Colorado's Democratic Attorney General Phil Weiser urged a U.S. Senate subpanel to look into legislative oversight and regulation of major social media companies this week.
In a letter sent to the chair and ranking member of the Subcommittee on Consumer Protection, Product Safety, and Data Security, Weiser and Pennsylvania Attorney General Josh Shapiro, also a Democrat, focused on social media’s adverse impact on youth.
The panel, which is led by Sen. Richard Blumenthal, D-Conn., and features Republican Sen. Marsha Blackburn of Tennessee as its ranking member, was the staging ground for a high-profile congressional hearing on social media earlier this week.
The hearing featured testimony from former Facebook employee turned whistleblower Frances Haugen, who said the social media giant’s products harm children and democracy and that the company “won’t make the necessary changes because they have put their astronomical profits before people.”
According to The Associated Press, the hearing came while the subcommittee is examining allegations that Facebook’s own research revealed Instagram — its photo-sharing platform — generated intense peer pressure on young users, particularly girls. As a result, those users suffered from serious mental health problems, with some reporting that Instagram intensified suicidal thoughts and eating disorders.
A document shared by Haugen illustrated that point, showing 32% of teen girls said that “when they felt bad about their bodies, Instagram made them feel worse.”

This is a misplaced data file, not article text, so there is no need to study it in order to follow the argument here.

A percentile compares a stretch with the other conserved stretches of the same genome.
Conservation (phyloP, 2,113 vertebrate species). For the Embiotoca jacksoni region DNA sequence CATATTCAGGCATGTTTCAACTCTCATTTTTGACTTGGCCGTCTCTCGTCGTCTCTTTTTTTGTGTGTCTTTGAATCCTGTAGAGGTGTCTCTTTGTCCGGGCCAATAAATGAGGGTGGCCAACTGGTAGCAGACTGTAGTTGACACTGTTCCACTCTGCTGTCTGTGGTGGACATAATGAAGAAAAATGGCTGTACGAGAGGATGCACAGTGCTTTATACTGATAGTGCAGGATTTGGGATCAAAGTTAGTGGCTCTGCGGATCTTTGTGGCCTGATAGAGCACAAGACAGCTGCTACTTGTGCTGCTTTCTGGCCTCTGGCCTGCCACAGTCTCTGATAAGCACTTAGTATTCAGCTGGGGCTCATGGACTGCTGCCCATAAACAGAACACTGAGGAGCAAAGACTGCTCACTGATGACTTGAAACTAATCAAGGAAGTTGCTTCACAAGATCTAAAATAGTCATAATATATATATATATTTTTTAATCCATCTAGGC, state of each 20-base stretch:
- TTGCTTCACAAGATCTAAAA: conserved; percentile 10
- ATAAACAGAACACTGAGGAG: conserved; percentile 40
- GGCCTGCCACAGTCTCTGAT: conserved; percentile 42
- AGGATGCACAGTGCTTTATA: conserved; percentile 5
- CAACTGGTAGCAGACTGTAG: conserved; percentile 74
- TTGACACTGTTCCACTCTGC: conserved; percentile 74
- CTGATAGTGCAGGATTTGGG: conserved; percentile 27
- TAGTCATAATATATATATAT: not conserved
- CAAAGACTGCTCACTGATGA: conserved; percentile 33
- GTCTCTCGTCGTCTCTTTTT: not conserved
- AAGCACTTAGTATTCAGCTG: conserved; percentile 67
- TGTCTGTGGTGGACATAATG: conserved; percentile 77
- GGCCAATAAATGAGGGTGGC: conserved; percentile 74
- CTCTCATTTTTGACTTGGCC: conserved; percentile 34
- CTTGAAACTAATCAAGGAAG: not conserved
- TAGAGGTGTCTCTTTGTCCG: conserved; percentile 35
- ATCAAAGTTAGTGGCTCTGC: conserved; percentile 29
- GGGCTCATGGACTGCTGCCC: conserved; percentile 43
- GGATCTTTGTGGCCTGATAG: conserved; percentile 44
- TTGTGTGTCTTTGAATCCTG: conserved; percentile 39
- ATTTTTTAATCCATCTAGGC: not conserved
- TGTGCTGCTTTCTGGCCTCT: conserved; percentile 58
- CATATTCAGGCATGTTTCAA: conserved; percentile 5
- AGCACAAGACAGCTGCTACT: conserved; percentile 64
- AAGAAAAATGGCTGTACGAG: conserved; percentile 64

With Congress seemingly prepared to take action — Sen. Edward Markey, D-Mass., pledged during the hearing that “we will not allow your company to harm our children, and our families and our democracy any longer” — Weiser and Shapiro added their voices to the clamor for regulation.
“It is clear — from your hearings, academic research, and recent investigative reporting — that social media companies and their platforms have a unique ability to harm both the mental health of youth and the stability of our democratic institutions,” the pair said in the letter. “These emerging risks require new solutions from Congress.”
Weiser and Shapiro presented a trio of recommendations to come to those solutions, including:
- Research to develop a “comprehensive and unbiased” understanding of how social media giants’ algorithms operate
- A regulatory framework to mitigate the risks of social media similar to the oversight regime in place for political TV advertising
- Creation of a regulatory agency with the power to “take appropriate action to protect consumer privacy, safeguard competition in the online world, and address the risks to kids and our democratic institutions.”
“Protecting our children, our democracy, our privacy, and competition are critical priorities and are worthy of congressional action,” the pair concluded. “We are committed to this issue and are willing and able to assist the Subcommittee in such an effort.”